“We have a problem,” Cox said. “Mark’s very angry about your icon.”
“Are you serious?” Systrom asked. “What’s wrong?”
“It looks too much like the icon for Facebook Messenger,” Cox said, referring to Facebook’s chat service, which also had a horizontal lightning bolt shape in the center. Zuckerberg couldn’t stand that IGTV competed visually with a sister product.
Zuckerberg questioned whether Instagram should even disclose that its user count had topped 1 billion. The subtext wasn’t very sub: A Facebook property was reaching thresholds that made it look like the next Facebook, and the parent company wanted to make sure its namesake website and app didn’t suffer for the comparison.
Once, when he lost a Scrabble match to a friend’s teenage daughter, he created a simple software program to cheat for him.
By the end of 2016, just as his company was facing its first controversies related to Donald Trump’s election, Zuckerberg was focused on a different kind of threat. Typical Facebook users were posting fewer of their own thoughts and photos, and Zuckerberg suspected Instagram’s successful copying of Snapchat Stories was to blame. (The success came as a surprise even to Zuckerberg, who unbeknownst to Systrom had again tried and failed to buy Snapchat shortly before Instagram Stories debuted.) He enlisted his most trusted data scientists to study whether Instagram was becoming a Facebook alternative and threatening its dominance. Zuckerberg thought the research showed that Instagram would start eating into Facebook’s user base within six months. The word “cannibalization” started to creep into his management meetings.
Yet Zuckerberg couldn’t seem to bear the idea that Instagram might outshine Facebook. He told Systrom he believed Instagram Stories was successful not because of its design, but because they’d happened to release the feature ahead of Facebook Stories. Facebook had helped Instagram long enough, he decided. In 2018, Instagram would have to start giving back.
Instagram users barely noticed Zuckerberg’s first change. He ordered Systrom to build a prominent link within the Instagram app that would send his users to Facebook. Around the same time, he had his own engineers remove the prominent link to Instagram on Facebook’s site.
Zuckerberg’s willingness to expand Instagram’s team had waned, too. He balked at adding engineers to facilitate the release of IGTV, even though Instagram was on track to hit 1 billion users and $10 billion in revenue that year. He allowed Systrom and Krieger to hire 93 more employees, bringing their count to around 800—still far short of what they felt they needed. Instagram’s co-founders were shocked; Zuckerberg granted Oculus, which was losing money, more than 600 new employees. Krieger dug up the numbers and learned that Facebook, which hired 8,000 people in 2018, had six times as many employees as Instagram when it added its billionth user.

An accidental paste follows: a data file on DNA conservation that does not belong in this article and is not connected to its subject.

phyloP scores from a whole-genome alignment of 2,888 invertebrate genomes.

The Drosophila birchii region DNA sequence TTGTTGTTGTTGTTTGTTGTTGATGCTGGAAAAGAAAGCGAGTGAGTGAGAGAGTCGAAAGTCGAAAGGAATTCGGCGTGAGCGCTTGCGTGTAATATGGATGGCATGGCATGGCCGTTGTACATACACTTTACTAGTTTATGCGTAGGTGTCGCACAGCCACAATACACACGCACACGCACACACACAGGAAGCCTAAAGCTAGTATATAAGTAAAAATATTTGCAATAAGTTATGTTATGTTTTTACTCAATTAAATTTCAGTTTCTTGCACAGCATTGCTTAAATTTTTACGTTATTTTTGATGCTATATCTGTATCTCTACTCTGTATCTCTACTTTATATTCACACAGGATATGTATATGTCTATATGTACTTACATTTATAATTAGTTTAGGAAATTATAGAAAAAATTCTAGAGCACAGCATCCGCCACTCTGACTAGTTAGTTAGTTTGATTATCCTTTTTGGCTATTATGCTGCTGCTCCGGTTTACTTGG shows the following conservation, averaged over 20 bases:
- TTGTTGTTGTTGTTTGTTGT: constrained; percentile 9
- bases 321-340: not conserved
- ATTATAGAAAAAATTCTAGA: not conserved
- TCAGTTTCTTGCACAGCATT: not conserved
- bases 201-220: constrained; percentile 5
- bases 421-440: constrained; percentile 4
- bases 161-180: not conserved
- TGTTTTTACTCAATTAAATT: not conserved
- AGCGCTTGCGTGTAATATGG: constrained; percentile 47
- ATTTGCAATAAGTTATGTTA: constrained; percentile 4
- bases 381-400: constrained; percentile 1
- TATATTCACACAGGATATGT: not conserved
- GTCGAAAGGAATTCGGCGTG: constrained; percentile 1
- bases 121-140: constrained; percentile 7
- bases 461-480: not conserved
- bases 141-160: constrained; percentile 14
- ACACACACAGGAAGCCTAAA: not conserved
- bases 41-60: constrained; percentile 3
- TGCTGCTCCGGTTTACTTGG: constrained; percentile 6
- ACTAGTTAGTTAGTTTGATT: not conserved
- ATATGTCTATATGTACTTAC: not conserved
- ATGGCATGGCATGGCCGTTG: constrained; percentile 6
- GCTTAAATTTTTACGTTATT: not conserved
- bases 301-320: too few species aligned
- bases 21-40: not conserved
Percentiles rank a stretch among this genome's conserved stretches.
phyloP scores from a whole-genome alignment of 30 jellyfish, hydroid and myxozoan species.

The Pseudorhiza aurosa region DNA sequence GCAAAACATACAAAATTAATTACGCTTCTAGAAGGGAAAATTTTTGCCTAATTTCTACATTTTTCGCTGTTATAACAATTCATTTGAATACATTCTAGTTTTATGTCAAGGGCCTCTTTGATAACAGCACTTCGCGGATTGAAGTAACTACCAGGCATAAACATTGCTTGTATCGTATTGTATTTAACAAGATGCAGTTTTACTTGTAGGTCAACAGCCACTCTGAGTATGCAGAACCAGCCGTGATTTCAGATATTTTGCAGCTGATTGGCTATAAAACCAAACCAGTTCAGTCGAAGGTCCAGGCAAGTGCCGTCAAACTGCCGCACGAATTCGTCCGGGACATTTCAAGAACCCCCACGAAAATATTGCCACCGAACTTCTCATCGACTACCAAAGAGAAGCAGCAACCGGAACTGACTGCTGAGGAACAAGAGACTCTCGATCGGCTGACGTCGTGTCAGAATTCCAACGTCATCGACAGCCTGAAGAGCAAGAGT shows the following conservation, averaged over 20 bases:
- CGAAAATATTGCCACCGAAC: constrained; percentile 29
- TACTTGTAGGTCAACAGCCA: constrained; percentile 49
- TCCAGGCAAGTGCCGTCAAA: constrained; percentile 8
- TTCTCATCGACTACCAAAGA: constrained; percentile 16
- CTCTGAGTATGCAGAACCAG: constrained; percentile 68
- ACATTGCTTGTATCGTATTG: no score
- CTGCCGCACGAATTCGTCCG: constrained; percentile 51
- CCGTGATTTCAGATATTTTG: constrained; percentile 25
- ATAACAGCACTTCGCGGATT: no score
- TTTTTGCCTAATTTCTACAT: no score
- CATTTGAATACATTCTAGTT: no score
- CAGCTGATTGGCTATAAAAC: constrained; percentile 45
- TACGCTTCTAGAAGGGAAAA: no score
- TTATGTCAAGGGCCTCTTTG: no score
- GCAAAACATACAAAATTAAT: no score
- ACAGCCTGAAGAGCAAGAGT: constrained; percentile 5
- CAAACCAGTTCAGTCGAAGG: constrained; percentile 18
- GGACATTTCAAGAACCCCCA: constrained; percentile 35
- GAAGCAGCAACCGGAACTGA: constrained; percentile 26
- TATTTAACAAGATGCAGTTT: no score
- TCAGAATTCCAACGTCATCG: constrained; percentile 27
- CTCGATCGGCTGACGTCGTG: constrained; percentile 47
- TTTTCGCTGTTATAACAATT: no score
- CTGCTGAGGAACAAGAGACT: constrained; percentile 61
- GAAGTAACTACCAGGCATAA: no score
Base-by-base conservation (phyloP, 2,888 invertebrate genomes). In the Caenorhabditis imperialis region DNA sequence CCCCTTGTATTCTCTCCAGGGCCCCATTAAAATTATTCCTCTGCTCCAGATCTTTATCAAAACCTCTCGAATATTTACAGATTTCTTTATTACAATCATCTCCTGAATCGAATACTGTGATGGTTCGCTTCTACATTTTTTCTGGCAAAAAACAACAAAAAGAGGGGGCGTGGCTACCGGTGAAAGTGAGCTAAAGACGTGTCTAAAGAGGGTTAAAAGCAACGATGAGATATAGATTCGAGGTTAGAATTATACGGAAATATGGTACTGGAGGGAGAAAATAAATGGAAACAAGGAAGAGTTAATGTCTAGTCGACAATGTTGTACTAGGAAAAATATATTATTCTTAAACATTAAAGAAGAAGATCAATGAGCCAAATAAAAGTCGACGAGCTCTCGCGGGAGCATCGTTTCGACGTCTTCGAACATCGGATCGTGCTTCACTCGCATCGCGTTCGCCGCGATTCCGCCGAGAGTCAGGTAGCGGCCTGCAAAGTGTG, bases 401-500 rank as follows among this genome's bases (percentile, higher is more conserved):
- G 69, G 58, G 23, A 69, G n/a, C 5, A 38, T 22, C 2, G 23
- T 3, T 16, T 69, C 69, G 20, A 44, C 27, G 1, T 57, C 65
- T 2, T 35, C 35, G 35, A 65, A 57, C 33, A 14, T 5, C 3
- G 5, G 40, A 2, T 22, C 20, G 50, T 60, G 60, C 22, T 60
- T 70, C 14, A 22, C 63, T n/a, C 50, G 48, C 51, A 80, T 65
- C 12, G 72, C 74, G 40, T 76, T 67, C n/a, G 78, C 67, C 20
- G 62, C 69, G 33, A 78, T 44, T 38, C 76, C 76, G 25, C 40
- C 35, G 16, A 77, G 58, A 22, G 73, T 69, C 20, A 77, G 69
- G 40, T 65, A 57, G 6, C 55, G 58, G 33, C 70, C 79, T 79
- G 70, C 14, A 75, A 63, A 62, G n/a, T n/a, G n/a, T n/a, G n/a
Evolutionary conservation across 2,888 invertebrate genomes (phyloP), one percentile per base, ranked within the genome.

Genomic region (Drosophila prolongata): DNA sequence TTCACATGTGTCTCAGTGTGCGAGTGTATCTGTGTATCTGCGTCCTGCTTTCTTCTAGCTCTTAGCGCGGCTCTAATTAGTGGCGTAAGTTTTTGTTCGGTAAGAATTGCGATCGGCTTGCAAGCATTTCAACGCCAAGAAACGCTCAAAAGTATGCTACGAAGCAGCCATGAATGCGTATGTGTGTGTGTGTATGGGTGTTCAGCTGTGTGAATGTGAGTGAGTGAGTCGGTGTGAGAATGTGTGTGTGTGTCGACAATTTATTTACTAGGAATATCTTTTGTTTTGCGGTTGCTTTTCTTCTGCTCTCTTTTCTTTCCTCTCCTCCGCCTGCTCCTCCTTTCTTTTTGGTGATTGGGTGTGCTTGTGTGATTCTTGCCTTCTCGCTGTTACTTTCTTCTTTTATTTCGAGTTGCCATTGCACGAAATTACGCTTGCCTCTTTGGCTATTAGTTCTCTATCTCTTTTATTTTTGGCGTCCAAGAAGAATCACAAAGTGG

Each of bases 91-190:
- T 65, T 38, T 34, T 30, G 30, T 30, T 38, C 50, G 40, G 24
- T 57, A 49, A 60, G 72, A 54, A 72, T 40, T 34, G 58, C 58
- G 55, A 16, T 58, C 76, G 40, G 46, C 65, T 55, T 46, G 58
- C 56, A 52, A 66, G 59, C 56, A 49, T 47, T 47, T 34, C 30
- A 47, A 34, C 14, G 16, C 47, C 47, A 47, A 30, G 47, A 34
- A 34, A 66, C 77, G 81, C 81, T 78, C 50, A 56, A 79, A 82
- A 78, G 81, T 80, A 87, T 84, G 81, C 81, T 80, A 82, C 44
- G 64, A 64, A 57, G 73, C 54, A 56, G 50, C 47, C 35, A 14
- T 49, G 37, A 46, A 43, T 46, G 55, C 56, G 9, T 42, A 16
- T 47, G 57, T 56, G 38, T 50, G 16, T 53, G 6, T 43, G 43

After Instagram reached 1 billion users, Zuckerberg directed Javier Olivan, Facebook’s head of growth, to draw up a list of all the ways Instagram was supported by the Facebook app. Then he ordered the supporting tools turned off. Instagram would no longer be promoted in Facebook’s news feed. Sure enough, Instagram’s growth slowed to a halt.
Zuckerberg hasn’t disclosed an updated number of Instagram users since 2018. Eventually, he says, Facebook’s total user number won’t be broken out, either. The company will just report one number—total users of the Facebook “family,” including Facebook, WhatsApp, Instagram, and Messenger. The overall number sits at 2.9 billion, accounting for duplicates between the apps. Using an overall number will allow Zuckerberg to mask any slowdown in the core Facebook app’s growth. It will also make it tougher for antitrust-minded regulators to recognize that Facebook owns the world’s top Facebook alternative.
The Facebook CEO promised Kevin Systrom independence, but an excerpt from Sarah Frier’s book No Filter shows that only lasted until Instagram started to look like the favorite son.